Educator’s 2.0 Manifesto

I unexpectedly took a trip down memory lane as I was searching in a drawer for something this morning.  Years ago I happened across a lovely blog post by librarian Laura Cohen (2006) called “A librarian’s 2.0 manifesto.”  (Read about it here:”.

Hard to believe that the “2.0” tag is soon approaching ten years!  2.0 was a term used to indicate that proverbial paradigm shift – that space between our roots and our wide-open future.  It conveyed with simplicity the notion that while we are still passionate about our core mission (our 1.0 calling) we recognize and embrace the shifting ways we meet that mission, both challenged and propelled by technological advancement.

Finding this manifesto reminded me again of what I so admire in the wonderful people around me, in our librarians, our elearning staff, and our creative faculty who spend every day in this awesome place, well beyond 2.0. 

With sincerest appreciation of Laura Cohen’s wonderful manifesto for librarians, I submit to you the Educator’s 2.0 Manifesto (a slight re-rendering of Cohen’s piece):

  • I will recognize that the universe of educational culture and technology is changing fast and that we need to respond positively to these changes to provide resources and services that students need and want.
  • I will educate myself about our students and look for ways to incorporate what I learn into classrooms and services.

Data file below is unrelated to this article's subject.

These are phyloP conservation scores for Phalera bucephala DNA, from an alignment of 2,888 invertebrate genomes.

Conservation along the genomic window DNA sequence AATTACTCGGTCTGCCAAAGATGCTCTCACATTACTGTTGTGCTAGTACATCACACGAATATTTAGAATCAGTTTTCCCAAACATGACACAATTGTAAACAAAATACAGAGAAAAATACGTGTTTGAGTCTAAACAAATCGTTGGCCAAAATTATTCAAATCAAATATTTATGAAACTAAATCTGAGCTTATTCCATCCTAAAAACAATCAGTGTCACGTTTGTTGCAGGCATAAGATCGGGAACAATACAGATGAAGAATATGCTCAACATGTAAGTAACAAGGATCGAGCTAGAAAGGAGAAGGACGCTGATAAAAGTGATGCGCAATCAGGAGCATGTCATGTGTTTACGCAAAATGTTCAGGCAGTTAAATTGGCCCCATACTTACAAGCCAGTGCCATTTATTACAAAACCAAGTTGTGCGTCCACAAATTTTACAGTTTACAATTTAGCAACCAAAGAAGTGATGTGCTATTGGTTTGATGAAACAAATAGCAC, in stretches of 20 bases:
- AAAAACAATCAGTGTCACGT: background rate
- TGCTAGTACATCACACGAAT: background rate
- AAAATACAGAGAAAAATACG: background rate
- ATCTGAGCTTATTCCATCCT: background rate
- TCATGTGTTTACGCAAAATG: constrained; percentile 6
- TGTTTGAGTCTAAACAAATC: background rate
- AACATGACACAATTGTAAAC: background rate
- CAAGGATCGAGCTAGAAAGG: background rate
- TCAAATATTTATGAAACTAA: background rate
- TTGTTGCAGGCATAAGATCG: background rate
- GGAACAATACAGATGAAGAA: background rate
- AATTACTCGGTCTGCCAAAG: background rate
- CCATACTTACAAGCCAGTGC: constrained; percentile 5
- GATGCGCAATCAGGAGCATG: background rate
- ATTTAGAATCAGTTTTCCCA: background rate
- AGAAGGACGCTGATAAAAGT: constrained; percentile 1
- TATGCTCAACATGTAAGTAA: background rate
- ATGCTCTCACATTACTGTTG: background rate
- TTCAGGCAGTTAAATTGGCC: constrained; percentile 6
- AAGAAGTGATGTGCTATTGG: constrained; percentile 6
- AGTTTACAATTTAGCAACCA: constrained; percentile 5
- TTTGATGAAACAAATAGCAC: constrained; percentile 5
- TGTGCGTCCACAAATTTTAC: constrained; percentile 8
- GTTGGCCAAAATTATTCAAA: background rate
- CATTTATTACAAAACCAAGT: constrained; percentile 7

• I will not be defensive about my classroom or college, but will look clearly at our situation and make an honest assessment about what can be accomplished.
  • I will become an active participant in moving my college forward.
  • I will recognize that colleges change slowly, and will work with my colleagues to expedite our responsiveness to change.
  • I will be courageous about proposing new services and new ways of providing services, even though some of my colleagues will be resistant.
  • I will enjoy the excitement and fun of positive change and will convey this to colleagues and students.
  • I will let go of previous practices if there is a better way to do things now, even if these practices once seemed so great.
  • I will take an experimental approach to change and be willing to make mistakes.
  • I will not wait until something is perfect before I release it, and I’ll modify it based on student and faculty feedback.
  • I will not fear open educational resources and open learning, but rather will take advantage of these to benefit students while also providing excellent learning experiences that students need.
  • I will avoid requiring students to see things in our terms but rather will shape services and instruction to reflect students’ needs.
  • I will be willing to go where our students are, both online and in physical spaces, to provide educational experiences and services.

Thank you, Laura!


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